Guide to equipment and systems for businesses, institutions and venues that manage food waste on-site.
Nora Goldstein and Charlotte Dreizen
BioCycle July 2017
Businesses, institutions and venues that generate large volumes of food waste have an increasing number of options to manage this organics stream, starting with tools and knowledge to prevent and reduce what is generated in the first place, followed by donation of excess and prepared foods that are still edible. Then comes the question of what to do with the rest. And depending on where these facilities are located, they may not be allowed, by law or regulation, to throw it away with their trash.
Many generators opt to source separate their organics, which are collected for composting and/or anaerobic digestion. But over the past decade, the marketplace has also responded with equipment and systems to manage food waste on-site. The equipment falls into three broad categories:
Dehydrators: Use heat (thermal process) to evaporate the liquid in the food waste; Output is a dry biomass often described by vendors as ready-to-use soil amendment or plant fertilizer.
Liquefiers (also sold as aerobic biodigesters): Utilize fresh water and often biological additives (e.g., enzymes or microbes) that reduce the biochemical oxygen demand (BOD) to meet municipal wastewater limits for discharge to the sewer. BOD is a measure of the amount of oxygen required to finish breaking down the organic material left in the residual liquid.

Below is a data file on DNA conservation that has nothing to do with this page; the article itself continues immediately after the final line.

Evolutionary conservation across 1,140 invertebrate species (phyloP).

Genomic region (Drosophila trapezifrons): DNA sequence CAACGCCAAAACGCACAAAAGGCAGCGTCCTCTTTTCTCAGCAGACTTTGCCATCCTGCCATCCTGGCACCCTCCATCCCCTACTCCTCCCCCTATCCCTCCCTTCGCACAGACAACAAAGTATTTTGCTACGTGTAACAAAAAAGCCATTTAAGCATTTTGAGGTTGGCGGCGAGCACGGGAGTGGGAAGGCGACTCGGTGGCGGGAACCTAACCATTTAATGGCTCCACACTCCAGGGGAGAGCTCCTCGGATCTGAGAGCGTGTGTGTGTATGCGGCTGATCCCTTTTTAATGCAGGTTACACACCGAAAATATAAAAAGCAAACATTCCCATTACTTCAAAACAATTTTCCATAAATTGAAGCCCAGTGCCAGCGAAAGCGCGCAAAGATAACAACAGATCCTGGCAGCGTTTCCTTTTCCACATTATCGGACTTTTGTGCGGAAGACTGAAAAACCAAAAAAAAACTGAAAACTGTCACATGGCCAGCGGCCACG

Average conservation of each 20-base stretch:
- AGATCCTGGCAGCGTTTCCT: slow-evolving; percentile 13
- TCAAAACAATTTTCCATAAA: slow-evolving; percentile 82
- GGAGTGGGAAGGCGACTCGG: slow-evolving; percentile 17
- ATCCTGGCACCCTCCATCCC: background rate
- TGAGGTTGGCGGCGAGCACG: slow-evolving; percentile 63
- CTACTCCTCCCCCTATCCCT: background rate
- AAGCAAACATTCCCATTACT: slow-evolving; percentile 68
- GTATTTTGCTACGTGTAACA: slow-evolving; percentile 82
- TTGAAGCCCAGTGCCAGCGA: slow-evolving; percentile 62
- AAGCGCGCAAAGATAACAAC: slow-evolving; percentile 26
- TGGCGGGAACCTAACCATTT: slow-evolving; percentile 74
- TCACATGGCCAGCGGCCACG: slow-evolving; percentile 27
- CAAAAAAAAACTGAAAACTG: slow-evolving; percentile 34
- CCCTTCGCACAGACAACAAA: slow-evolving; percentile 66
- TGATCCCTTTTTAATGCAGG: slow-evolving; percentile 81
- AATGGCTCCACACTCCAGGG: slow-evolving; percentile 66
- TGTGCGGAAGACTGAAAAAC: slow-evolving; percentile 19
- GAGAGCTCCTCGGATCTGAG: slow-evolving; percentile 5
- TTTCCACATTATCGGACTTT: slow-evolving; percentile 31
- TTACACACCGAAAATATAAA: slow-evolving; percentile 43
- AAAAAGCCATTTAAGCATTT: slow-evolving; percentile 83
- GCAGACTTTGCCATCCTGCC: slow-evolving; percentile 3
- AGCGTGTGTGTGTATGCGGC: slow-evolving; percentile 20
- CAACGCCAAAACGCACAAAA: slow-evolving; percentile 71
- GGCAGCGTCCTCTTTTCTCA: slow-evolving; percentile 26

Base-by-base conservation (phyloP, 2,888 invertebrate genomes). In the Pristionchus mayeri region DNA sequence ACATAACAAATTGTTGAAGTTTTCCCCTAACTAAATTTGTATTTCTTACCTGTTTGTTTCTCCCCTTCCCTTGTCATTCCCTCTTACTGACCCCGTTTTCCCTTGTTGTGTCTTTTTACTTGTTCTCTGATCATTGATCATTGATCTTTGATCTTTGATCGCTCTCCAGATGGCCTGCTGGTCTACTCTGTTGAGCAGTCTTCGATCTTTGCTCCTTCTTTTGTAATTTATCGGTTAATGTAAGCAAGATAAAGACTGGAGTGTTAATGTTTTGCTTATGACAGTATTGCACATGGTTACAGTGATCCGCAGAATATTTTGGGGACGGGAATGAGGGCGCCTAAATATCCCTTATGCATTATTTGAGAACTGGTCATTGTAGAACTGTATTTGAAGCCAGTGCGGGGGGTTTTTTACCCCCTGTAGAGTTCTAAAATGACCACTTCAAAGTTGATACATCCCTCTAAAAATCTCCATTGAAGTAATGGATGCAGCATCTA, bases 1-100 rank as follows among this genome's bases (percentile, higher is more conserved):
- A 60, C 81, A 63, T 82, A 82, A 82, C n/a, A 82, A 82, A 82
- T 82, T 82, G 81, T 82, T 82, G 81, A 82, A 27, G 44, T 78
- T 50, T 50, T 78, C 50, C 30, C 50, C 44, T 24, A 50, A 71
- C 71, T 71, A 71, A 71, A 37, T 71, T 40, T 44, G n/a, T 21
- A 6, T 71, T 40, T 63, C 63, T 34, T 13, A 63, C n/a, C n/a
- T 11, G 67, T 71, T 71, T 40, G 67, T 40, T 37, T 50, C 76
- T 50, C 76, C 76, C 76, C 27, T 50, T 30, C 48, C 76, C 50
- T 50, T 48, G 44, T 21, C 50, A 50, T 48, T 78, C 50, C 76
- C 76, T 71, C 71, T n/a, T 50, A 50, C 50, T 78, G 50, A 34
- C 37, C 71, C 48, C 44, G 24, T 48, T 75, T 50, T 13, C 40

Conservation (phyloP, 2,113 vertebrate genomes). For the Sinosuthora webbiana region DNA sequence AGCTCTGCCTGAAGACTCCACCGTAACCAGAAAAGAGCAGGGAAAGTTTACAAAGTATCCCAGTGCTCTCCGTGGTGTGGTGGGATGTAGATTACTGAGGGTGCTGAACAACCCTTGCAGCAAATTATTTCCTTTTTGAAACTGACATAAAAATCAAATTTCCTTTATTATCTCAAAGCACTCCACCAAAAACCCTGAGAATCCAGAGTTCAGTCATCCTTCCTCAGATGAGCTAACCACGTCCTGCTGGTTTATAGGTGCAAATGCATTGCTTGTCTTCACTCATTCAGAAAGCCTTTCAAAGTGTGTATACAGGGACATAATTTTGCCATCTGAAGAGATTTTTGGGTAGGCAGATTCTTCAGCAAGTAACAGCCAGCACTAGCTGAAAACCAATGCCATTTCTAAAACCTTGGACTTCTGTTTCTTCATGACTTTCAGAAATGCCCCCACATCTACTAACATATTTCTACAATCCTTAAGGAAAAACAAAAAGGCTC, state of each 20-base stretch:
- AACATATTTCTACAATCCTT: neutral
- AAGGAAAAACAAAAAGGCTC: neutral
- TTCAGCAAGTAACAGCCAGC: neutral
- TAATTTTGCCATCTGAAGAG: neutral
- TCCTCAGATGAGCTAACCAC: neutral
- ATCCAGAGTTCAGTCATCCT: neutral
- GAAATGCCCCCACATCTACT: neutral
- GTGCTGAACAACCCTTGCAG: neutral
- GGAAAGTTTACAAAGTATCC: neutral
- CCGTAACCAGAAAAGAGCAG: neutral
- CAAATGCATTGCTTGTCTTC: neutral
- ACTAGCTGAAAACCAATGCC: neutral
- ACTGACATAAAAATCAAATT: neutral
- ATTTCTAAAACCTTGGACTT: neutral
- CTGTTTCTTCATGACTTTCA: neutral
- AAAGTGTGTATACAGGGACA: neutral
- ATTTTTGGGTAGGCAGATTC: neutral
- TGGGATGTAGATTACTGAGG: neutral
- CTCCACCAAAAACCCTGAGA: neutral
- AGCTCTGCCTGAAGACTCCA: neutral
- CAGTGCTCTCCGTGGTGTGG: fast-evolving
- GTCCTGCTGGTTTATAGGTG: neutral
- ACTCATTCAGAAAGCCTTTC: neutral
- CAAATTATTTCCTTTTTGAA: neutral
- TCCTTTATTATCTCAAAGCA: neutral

In-vessel “accelerated composting” units (4-7 days process): Typically require an amendment such as sawdust; Output described by vendors as ready-to-use compost.
All three of these categories are essentially pretreatment systems for food waste, i.e., they biologically or thermally treat the food waste versus only mechanically reducing the volume via maceration or slurrying (preprocessing). In each case, a final management step is required, either curing the dehydrated biomass or compost output until it is biologically stable, or utilizing the municipal wastewater treatment plant in the case of the liquefiers.
Each technology is a volume and/or weight reduction step, which minimizes or eliminates the need for frequent food waste collection. In a state like Massachusetts, which has a disposal ban for commercial organics (generating 1 ton or more/week), utilizing an on-site system may help a generator stay under the 1 ton/week threshold, and thus continue to utilize disposal for what remains.
Based on our research, only a few vendors of in-vessel composting systems designed for use on site at a business, institution or venue, state that finished compost (meets a scientifically robust test for stability) is produced in 7 days or less. The majority state that their process meets pathogen and vector attraction reduction in the vessel (55°C for 3 days), but that additional curing/maturation is needed prior to use. The latter is what is recommended, and thus space should be available on-site or off-site for the curing phase.
Dehydrators And Liquefiers